And third, make sure you’re superior to your network in more than one way. Learn. Always. Everywhere. Specialize specifically, but it doesn’t matter what in. The main thing is that you never stop gathering knowledge and skills. This also applies to your job: The next time your boss asks who can take over this or that task, take it over, no matter if it is your specialty or not. If you do this again and again, then sooner or later you will have increased your knowledge in the area that is currently relevant to you to such an extent that your boss will spare you the jerk tasks.
Rule Four: Show Yourself!
No, you don’t have to chum up or behave artificially in order to climb up the job ladder. In fact, you should avoid companies or industries in which this is necessary – apart from in Hollywood, where you can’t avoid it. But if you never raise your hand, never contradict, always do your job, you’ll stay invisible. And those who can’t be seen are statistically less likely to be promoted.
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Use your skills and talents even where no one expects them. Do you have a passion for the barbecue? Although that’s rarely mentioned as a core CEO skill, at the next company party offer to stand next to the fire! That way, you’ll get to know everyone, and if you don’t mess up the expensive fillet, everyone will remember you, too.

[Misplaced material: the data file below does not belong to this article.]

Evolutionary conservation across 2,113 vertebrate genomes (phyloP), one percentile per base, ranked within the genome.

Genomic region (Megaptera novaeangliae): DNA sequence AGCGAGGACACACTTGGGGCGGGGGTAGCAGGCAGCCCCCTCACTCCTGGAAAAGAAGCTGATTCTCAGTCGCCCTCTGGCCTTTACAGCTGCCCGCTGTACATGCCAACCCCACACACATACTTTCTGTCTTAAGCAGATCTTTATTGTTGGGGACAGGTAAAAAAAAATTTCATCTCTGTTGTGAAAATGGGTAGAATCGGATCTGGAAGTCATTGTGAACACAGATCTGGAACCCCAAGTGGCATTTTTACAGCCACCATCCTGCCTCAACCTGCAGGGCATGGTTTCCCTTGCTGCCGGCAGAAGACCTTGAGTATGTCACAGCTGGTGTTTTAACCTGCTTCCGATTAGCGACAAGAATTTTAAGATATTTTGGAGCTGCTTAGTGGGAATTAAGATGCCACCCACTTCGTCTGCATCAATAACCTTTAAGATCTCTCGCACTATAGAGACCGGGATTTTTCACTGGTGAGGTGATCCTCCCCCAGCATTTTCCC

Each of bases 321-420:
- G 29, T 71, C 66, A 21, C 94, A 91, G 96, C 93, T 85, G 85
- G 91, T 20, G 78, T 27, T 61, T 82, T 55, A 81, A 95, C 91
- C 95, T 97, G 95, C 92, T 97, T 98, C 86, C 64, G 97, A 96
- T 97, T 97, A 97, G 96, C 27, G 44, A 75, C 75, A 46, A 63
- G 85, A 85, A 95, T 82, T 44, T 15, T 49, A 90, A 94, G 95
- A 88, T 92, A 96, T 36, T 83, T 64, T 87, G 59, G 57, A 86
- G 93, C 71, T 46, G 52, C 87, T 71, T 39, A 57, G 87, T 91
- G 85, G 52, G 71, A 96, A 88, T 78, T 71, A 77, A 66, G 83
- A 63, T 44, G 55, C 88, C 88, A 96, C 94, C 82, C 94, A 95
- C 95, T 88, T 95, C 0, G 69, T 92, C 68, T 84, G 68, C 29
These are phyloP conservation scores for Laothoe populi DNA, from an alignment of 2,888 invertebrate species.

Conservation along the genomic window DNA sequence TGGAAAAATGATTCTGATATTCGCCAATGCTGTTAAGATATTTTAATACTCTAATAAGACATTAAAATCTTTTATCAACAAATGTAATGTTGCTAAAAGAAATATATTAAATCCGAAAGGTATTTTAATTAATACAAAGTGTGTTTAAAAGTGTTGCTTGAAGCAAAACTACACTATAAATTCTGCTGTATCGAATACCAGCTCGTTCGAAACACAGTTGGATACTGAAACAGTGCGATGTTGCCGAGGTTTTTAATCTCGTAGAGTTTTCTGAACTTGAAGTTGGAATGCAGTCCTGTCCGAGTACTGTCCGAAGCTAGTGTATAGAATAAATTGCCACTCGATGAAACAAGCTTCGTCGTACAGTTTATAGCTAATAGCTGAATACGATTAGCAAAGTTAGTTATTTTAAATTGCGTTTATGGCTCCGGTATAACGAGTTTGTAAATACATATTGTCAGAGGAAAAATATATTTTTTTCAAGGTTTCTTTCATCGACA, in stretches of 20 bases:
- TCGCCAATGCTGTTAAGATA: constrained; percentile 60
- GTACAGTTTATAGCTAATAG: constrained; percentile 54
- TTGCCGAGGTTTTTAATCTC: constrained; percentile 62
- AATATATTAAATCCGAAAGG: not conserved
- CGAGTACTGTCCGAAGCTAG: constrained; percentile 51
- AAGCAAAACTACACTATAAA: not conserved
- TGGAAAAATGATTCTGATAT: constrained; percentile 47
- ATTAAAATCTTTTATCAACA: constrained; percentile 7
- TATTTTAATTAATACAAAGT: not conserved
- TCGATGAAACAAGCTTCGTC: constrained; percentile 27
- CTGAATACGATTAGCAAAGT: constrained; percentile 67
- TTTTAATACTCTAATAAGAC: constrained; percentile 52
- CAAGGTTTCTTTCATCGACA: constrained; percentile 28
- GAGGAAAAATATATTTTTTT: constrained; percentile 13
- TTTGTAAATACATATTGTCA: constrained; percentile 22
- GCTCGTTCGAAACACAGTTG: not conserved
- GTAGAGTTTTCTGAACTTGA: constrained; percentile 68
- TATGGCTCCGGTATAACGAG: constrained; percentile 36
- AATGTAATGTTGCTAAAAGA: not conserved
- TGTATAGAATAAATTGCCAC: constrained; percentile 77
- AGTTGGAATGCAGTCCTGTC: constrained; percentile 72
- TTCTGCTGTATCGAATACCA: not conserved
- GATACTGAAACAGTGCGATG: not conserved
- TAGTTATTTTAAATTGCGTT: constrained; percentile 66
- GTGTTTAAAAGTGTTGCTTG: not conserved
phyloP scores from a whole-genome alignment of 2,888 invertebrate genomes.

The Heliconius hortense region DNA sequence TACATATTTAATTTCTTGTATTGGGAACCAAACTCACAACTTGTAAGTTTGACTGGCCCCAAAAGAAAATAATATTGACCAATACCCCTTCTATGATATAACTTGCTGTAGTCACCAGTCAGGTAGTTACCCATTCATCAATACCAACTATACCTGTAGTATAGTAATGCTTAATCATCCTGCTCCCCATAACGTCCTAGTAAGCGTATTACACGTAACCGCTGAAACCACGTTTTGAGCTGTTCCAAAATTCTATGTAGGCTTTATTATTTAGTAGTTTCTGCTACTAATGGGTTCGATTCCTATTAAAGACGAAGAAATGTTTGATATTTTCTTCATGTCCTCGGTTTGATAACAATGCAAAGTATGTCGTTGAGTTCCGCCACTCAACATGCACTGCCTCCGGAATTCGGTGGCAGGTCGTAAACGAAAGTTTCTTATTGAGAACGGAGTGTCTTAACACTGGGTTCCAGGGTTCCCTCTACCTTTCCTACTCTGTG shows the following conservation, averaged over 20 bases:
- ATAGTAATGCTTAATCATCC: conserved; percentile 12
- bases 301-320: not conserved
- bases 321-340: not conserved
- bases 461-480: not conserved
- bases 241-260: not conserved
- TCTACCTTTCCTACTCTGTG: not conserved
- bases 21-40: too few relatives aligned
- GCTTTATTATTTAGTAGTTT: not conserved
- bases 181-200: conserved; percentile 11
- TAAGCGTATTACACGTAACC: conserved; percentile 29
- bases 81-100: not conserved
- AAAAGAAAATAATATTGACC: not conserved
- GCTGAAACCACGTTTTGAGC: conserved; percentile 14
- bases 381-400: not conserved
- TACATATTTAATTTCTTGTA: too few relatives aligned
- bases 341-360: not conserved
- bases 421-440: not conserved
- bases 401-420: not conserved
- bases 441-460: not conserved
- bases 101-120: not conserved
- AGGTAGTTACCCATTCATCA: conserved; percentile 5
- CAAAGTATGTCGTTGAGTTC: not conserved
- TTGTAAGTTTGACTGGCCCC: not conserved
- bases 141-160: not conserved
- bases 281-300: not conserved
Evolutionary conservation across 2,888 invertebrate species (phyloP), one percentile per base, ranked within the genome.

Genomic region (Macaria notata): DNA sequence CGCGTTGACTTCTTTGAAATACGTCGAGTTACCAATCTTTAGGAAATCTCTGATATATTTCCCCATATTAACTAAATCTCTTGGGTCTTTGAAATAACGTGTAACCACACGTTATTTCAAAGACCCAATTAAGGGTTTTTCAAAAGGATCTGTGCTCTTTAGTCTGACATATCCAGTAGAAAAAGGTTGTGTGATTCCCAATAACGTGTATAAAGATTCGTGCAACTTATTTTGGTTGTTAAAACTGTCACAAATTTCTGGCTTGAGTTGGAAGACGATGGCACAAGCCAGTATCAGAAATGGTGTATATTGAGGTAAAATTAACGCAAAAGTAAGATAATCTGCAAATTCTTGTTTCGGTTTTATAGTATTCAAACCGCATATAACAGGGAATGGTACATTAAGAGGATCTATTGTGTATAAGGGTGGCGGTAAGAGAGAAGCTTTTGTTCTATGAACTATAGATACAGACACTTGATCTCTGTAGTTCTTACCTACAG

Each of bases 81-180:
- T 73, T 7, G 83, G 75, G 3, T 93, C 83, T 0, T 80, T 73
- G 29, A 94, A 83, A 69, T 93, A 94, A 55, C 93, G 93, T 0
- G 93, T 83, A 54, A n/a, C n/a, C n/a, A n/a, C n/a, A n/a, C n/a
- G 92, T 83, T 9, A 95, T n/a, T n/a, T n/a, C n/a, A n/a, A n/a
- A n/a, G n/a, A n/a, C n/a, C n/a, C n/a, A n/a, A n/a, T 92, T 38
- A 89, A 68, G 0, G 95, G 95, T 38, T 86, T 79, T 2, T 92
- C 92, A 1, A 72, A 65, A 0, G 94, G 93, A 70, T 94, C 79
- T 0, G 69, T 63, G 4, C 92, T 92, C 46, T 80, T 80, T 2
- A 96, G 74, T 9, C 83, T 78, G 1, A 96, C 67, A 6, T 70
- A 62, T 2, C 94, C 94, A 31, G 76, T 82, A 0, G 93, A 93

Rule Five: Expect Setbacks
We wouldn’t need to say anything here if your chosen path was a no-brainer after the first few steps. No, you will have to digest setbacks. You will be lazy from time to time, lose the thread, or even lose sight of the goal. You will be disappointed by the decisions and people in your environment. You will fall on your face. You will be furious, want to tear down the sign on your nightstand or desk or throw a TV out the window. All of that is perfectly OK. The only important thing is to then get back on your feet, and put the pictures back up. And, well, see if anyone walks by under your window first!
The magic word is “resilience.” People who have this superpower not only live healthier, better, and happier lives – they also have a positive influence on their entire environment. And everyone around will notice (check off Rule Four!).
Rule Six: Pat Yourself on the Back When You Reach Milestones
The road is usually longer than you first thought. But, like the ladder, it’s made up of many steps, and each one you reach that brings you closer to your goals should be celebrated.
What sounds simple is often not at all, as many careerists lose sight of what they have achieved very quickly and therefore aren’t happy along the way. Beware of perfectionism: You should draw the necessary happiness from small successes and use it to motivate the next. You may not have reached the summit yet, but the view gets better with every step.